In his session at SHRM 2014, Glassdoor Head Talent Warrior Will Staney spoke of the pre-web days of HR as “the Dark Ages.” Companies blindly advertised jobs in newspapers, and job seekers blindly scanned the newspapers. Maybe the right candidate happened to be reading the right newspaper and spotted the right ad. Probably more often, they did not.
Those Dark Ages are over and HR has moved into a new Age of Enlightenment in their recruiting abilities, Staney said, thanks in large part to the power of social. Dawn broke on this new age with Web 1.0 sites such as Monster, Dice and Careerbuilder. Today it Web 2.0+ sites such as LinkedIn, Google, Facebook, Craigslist and Staney’s own Glassdoor are shining more light than ever on the entire talent acquisition process.
No longer are the blind seeking out the blind. Companies have multiple ways of finding and contacting prospective employees, including connecting with them through current employees. The flip side of this is that it puts more pressure than ever on the company to have a powerful and authentic employer brand. The company must be one where its employees would want people in their networks to work. It must also be one that comes across well on the sites that candidates are visiting when researching potential employers.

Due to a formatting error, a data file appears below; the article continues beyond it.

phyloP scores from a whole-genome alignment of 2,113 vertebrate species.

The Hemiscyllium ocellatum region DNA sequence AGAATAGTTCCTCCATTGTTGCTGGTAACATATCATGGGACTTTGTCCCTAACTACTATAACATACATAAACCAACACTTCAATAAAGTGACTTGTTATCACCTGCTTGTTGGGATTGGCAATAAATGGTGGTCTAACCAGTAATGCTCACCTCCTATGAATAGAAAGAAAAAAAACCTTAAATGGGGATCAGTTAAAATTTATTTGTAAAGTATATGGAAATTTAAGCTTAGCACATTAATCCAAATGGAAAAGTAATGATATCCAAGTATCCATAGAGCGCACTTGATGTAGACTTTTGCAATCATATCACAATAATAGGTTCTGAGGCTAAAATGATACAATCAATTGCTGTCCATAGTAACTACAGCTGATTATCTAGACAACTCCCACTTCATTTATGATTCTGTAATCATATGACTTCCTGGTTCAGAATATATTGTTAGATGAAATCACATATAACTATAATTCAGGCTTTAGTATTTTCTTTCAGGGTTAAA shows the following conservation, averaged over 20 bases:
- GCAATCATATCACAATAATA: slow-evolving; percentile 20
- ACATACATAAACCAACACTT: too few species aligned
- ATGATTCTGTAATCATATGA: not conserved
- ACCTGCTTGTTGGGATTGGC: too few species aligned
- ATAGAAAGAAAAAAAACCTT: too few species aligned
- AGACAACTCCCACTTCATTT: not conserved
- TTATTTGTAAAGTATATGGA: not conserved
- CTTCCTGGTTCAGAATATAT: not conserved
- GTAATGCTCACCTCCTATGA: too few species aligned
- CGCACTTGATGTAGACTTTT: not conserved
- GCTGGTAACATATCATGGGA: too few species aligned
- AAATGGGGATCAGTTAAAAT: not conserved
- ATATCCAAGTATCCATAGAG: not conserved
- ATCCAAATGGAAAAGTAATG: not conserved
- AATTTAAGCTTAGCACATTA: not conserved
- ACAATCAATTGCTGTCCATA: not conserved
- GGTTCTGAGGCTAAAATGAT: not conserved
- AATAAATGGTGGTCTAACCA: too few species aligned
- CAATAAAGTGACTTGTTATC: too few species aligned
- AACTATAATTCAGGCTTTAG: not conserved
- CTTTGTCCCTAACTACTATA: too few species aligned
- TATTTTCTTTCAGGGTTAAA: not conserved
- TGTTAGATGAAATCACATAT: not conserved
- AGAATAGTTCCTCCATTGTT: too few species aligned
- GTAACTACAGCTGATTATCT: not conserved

That employer brand, however, is not in HR’s hands, as Staney pointed out. It’s not something the company decides upon, it’s defined by what brought the individual employees together at the company, what values they share. A company can uncover its employer brand by talking to employees to find out why they work there, how they landed there, etc. HR then can – it must – use social tools like Instagram, Twitter and Facebook to tell the story of what it’s like to work at the company. In this way HR will build internal advocacy and engagement and give employees a way of amplifying the employer brand.
Of course, HR’s ability to find, recruit and retain the best workers goes beyond social media. In this Age of Enlightenment, leaders in HR and throughout the organization can use robust analytic tools to elucidate mountains of data – from social media as well as from in the workplace – in order to identify top performers and their behaviors and habits, devise best practices and attributes based on those findings, find the best workers (externally and internally) to fill roles based on those attributes, and continue to develop workers throughout their careers.
In this way, the advent of social media and other smarter workforce technologies are proving to be a boon not just to HR professionals, but to everyone in the workforce.
You can view Staney’s deck from SHRM 2014 at http://ift.tt/1jonRAY.
from Social Business Insights Blog http://ift.tt/1qfOG1I